La Raza sent out an email blast this week to supporters urging them to demand that their local lawmakers “Save our babies! Stop extreme cuts to the WIC program.”
The La Raza email blast pointed out that, “nearly nine out of ten Latino infants born in the United States participated in WIC in 2008. This program has been especially important for Hispanic expectant mothers, who are less likely to have access to prenatal care and medical information,” according to Jennifer Ng'andu, Deputy Director, Health Policy Project for La Raza.
With the economic health of the country at risk and states’ drowning in red ink, many lawmakers have turned to popular programs as a way to solve their budget shortfalls.
The “food and nutrition” WIC program began in 1972 and was made permanent in 1974, by Republican President Richard Nixon. The WIC program is administered by the federal government through the Food and Nutrition Service of the U.S. Department of Agriculture.
The WIC program provides food, nutrition counseling, and access to health services to low-income women, infants and children. However, it is the ever-increasing Latino population in the U.S. that relies heavily on the government subsidy.
“The Latino community’s access to WIC, the Special Supplemental Nutrition Assistance Program for Women, Infants, and Children, is under immediate threat,” Ng'andu said. “The House of Representatives’ Appropriations Committee has voted to cut WIC funding by nearly $650 million, which will result in up to 350,000 mothers, infants, and children falling off the program. Given that Latinos make up (42 percent) of all program participants, the Hispanic community is expected to be among the hardest hit.”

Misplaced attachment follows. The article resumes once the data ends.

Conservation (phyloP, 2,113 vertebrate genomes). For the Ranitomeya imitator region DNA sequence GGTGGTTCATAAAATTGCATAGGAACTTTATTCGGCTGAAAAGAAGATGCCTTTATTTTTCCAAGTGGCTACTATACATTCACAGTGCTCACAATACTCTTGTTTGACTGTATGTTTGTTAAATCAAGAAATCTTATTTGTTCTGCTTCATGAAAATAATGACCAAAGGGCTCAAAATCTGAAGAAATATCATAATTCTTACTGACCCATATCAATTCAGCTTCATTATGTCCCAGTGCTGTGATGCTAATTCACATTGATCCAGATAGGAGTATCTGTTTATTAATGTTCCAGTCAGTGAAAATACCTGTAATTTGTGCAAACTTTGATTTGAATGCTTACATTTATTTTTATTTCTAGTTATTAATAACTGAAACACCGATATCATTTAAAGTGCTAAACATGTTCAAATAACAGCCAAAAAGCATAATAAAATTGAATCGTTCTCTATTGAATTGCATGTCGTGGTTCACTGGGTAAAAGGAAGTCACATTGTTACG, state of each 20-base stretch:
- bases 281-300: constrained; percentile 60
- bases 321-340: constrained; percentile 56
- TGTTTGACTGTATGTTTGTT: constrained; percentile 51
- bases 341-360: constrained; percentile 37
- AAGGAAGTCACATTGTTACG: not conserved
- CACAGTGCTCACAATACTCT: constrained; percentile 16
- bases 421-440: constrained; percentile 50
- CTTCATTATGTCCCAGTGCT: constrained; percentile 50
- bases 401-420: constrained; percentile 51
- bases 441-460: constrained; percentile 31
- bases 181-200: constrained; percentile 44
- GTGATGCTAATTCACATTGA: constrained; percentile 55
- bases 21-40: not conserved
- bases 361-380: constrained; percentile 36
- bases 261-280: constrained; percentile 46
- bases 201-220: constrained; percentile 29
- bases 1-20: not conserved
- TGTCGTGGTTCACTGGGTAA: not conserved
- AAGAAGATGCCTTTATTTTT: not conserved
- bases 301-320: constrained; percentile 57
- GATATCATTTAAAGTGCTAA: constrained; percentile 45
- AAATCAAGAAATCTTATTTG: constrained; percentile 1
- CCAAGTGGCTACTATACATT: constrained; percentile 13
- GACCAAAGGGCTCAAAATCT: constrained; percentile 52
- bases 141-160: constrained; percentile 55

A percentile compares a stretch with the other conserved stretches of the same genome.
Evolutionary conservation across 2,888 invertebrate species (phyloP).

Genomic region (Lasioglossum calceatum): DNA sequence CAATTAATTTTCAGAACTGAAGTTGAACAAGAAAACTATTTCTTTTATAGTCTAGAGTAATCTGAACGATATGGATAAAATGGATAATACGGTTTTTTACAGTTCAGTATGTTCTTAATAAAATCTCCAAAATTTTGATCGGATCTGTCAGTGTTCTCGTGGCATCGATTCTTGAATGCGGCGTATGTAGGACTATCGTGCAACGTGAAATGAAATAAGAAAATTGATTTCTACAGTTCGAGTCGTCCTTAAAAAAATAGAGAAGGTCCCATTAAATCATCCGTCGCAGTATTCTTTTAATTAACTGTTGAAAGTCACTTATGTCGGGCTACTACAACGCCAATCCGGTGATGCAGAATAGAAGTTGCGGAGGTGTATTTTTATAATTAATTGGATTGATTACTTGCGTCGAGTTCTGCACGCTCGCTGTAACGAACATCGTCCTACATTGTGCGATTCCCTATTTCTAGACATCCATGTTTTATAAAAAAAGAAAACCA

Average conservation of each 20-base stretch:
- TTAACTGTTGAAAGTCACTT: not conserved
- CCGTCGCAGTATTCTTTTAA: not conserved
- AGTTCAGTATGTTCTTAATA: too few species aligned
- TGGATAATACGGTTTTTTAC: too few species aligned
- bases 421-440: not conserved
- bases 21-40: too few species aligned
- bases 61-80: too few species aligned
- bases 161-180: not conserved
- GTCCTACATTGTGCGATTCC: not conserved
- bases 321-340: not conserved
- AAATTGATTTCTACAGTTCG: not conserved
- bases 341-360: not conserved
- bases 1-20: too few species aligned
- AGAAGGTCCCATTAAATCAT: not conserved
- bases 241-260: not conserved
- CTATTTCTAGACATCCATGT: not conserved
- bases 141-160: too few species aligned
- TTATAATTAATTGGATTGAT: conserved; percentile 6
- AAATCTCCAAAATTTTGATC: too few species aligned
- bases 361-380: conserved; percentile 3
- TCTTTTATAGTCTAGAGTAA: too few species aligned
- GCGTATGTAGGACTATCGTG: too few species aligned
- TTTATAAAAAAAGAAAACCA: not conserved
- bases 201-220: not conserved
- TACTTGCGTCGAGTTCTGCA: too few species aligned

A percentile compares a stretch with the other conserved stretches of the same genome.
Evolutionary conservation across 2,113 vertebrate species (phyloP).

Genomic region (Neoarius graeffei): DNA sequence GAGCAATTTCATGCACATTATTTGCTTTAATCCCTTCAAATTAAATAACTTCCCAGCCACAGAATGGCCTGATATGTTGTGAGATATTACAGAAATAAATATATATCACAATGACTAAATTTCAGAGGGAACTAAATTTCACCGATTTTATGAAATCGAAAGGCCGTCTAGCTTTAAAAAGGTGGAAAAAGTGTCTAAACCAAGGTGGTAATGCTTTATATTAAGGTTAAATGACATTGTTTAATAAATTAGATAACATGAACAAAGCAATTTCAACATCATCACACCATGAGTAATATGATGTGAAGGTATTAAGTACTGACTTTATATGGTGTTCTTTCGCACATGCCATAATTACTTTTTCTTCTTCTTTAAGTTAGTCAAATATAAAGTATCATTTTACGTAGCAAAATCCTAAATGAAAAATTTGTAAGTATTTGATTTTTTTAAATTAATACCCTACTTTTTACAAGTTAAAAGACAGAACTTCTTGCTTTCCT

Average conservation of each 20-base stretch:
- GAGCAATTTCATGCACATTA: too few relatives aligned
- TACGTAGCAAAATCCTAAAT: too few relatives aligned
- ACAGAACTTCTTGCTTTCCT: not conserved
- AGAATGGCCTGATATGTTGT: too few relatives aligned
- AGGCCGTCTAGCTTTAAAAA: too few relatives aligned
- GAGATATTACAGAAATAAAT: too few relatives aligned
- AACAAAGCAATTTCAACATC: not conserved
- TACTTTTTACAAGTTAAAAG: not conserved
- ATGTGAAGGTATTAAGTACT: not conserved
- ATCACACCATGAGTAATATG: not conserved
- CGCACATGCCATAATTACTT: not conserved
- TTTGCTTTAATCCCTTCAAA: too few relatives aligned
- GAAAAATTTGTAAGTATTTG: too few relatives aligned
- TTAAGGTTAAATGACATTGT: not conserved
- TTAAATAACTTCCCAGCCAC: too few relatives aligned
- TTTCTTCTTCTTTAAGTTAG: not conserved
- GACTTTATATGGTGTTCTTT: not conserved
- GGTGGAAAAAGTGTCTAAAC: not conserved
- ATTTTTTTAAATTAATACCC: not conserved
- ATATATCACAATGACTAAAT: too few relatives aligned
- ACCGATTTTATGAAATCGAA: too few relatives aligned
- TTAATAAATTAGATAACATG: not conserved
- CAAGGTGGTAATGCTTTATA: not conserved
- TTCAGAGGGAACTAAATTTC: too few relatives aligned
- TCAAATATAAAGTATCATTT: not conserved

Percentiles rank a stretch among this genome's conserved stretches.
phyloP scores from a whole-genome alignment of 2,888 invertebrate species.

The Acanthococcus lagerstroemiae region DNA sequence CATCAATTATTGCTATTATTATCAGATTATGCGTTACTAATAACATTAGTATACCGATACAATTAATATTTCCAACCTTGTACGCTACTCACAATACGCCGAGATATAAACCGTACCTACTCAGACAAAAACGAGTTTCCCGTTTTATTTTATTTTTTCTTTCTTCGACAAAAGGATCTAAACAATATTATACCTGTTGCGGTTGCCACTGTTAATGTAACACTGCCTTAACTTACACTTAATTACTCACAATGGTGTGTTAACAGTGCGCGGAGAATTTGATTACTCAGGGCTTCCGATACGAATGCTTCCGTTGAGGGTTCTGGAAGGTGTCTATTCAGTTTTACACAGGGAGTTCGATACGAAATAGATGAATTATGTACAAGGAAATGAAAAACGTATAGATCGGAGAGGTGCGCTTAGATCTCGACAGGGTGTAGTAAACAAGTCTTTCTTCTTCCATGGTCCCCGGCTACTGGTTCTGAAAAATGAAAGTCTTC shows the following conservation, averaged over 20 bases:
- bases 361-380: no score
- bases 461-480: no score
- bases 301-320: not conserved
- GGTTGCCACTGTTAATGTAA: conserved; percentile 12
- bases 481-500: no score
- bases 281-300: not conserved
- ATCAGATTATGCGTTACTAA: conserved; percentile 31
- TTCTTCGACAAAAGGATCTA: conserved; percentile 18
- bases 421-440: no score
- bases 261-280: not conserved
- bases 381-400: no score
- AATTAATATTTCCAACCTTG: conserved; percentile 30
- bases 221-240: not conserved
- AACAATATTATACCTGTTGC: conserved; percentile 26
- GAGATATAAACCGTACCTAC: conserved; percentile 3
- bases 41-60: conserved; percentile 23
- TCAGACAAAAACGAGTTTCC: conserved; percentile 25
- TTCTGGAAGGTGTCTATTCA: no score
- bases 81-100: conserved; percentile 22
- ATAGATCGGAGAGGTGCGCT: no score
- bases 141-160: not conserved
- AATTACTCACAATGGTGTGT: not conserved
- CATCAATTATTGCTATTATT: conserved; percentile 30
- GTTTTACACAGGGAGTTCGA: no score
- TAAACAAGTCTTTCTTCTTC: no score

Ng'andu continues to say that, “WIC has been an essential nutrition assistance program for Latinos and has long been proven to prevent many of the costly conditions that result from hunger and malnutrition.”
The National Council of La Raza contends that Hispanic families were the hungriest families in 2008, and say Latino children make up nearly 40 percent of all children living with hunger. “The last thing we need is to take food out of the mouths of vulnerable mothers, babies, and young children,” Ng'andu said.
Currently, many State WIC programs hand out vouchers to participants that they can use at approximately 46,000 authorized food stores nationwide.
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